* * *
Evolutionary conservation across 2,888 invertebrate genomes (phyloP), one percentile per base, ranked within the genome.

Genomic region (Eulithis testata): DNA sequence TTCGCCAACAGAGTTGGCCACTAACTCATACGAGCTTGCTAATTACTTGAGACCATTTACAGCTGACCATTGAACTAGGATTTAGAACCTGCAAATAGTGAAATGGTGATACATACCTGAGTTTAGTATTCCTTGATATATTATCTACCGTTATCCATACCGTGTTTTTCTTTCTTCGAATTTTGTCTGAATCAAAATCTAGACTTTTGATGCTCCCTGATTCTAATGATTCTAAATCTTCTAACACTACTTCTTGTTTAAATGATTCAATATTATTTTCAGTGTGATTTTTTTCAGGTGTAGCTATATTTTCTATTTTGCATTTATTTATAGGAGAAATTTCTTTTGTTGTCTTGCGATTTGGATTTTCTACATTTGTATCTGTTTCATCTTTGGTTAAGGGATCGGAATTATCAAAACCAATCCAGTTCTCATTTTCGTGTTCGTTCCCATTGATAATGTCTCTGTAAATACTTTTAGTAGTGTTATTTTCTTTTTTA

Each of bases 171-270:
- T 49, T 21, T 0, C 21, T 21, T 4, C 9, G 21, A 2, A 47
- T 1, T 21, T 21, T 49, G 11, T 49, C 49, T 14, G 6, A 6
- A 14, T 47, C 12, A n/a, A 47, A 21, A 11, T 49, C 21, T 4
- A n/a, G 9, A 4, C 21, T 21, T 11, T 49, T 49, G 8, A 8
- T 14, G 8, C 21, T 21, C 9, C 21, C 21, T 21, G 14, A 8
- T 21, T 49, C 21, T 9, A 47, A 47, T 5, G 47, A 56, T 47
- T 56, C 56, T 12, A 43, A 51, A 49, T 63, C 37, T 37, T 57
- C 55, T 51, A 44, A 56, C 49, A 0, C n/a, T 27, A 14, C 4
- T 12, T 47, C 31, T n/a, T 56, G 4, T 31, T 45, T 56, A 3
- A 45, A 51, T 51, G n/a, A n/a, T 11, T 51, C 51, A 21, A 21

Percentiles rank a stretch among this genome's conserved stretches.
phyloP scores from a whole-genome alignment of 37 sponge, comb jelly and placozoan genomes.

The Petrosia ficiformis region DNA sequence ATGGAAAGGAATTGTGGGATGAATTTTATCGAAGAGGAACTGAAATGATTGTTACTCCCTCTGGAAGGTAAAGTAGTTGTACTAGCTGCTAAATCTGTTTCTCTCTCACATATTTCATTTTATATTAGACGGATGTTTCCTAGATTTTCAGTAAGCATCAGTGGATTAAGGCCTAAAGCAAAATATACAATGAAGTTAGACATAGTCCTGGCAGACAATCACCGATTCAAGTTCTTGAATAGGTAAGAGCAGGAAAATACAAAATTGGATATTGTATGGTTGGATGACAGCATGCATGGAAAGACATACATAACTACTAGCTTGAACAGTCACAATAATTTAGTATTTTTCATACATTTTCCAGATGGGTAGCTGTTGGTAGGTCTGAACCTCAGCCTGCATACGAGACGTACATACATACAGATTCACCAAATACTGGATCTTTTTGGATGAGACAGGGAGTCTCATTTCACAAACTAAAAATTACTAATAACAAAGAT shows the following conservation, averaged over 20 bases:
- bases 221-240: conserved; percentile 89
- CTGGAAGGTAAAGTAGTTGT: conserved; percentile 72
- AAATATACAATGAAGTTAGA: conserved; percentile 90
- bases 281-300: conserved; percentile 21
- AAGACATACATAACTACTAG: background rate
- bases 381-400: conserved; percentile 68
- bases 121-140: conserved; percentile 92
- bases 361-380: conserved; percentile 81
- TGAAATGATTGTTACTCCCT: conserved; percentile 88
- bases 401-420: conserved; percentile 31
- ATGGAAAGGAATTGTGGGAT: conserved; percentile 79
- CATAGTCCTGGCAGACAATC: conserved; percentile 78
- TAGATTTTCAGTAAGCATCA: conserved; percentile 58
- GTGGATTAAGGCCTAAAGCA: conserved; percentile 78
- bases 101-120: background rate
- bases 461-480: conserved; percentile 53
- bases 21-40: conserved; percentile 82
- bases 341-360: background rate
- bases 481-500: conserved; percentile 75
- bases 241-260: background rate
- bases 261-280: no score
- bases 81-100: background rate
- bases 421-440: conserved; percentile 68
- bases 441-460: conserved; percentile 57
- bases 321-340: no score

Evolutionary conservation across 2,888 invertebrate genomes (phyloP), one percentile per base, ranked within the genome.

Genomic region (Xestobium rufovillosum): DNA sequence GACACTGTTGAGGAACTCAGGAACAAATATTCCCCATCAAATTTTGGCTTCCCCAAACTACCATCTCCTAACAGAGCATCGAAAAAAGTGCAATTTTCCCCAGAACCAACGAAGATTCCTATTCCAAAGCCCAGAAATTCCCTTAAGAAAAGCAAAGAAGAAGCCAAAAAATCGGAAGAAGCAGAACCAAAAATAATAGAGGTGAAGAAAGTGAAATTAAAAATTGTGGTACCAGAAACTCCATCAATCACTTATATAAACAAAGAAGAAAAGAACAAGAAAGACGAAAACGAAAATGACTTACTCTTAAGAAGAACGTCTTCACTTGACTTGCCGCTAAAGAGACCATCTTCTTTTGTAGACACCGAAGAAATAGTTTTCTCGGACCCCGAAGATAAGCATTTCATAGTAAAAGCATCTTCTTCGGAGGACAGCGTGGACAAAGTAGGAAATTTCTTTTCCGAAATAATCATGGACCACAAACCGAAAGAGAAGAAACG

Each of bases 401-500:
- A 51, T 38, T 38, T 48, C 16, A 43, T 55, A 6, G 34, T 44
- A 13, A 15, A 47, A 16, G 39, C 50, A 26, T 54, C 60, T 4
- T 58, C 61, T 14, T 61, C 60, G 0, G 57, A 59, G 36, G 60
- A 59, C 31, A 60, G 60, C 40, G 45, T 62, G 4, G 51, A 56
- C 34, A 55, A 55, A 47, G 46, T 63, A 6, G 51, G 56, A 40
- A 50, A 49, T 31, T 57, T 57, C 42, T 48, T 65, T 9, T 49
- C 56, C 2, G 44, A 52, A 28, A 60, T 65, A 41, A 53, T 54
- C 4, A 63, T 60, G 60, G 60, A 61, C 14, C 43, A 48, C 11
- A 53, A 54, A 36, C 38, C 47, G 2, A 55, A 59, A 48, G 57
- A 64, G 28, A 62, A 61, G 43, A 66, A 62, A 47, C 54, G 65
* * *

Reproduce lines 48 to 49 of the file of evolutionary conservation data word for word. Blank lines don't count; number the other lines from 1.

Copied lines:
- A 59, C 31, A 60, G 60, C 40, G 45, T 62, G 4, G 51, A 56
- C 34, A 55, A 55, A 47, G 46, T 63, A 6, G 51, G 56, A 40